Total control of air and relaxed larynx can be achieved with different exercises regarding extended vocal techniques. It needs time and constant careful practice. In the case of any uncomfortable sense in the area, the vocalist should stop immediately.



2) Falsetto or "head voice" placement:


The "chamber" of the vocal instrument is the upper part of the body (starting from the diaphragm)6. The terms “head voice” and “chest voice” were created for mapping simpler the areas where resonance  is  more noticeable.  Both areas are resonating while singing, but depending on the register (high or low) one of them is felt and vibrates more.  


The placement should be on the "head voice" while producing vocal extended techniques such as the three following examples (screaming, vocal fry, inhalation phonation). The area is where singers feel the voice while singing falsetto (nasopharynx).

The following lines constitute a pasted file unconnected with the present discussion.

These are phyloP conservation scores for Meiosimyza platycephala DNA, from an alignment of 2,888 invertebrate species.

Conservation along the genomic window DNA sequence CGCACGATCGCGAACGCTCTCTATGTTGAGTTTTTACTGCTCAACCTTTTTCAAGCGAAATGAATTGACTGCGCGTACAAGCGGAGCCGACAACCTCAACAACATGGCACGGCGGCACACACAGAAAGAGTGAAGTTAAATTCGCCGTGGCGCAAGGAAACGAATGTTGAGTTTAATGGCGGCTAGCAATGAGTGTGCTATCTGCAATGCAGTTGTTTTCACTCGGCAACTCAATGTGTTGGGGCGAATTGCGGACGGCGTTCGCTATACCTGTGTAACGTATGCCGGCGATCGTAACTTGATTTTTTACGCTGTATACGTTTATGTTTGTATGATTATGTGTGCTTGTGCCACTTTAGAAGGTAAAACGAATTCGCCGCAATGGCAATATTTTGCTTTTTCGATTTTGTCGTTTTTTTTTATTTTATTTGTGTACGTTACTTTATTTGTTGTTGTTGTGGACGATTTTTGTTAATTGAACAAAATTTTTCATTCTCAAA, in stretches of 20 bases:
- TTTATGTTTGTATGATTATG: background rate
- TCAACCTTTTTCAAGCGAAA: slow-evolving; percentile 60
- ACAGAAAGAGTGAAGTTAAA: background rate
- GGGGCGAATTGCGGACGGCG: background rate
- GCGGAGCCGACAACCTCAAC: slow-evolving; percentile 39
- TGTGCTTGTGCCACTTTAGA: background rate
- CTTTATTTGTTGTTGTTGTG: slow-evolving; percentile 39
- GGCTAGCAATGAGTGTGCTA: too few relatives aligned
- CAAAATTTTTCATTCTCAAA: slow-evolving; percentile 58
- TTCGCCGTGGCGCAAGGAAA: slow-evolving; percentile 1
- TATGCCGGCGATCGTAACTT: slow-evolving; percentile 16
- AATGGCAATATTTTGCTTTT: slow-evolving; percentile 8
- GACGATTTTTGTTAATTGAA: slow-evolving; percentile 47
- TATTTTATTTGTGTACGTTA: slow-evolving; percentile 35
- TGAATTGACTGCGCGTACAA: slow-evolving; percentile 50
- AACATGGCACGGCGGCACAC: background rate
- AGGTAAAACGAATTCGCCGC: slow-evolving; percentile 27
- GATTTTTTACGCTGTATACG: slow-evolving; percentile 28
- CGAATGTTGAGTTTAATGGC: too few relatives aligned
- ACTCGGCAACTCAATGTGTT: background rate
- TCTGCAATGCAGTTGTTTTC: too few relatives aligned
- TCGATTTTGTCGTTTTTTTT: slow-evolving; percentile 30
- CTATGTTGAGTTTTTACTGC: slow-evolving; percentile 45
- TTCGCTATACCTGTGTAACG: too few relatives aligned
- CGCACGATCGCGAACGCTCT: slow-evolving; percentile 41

Such as the air control, "head voice" awareness is essential in order to avoid any trouble regarding pressure on the vocal folds. It also affects the harmonics of the produced sound.

3) Disassociation from emotions:


In practice and performance, keeping distance from emotions is crucial. A possible dominance of emotions most of the times brings tension to the muscles while driving away the physical control which is necessary. 


The vocalist should learn how to imitate emotions with the eyes, facial expressions, physical movements, but  simultaneously keep the calmness, self-control and presence of mind.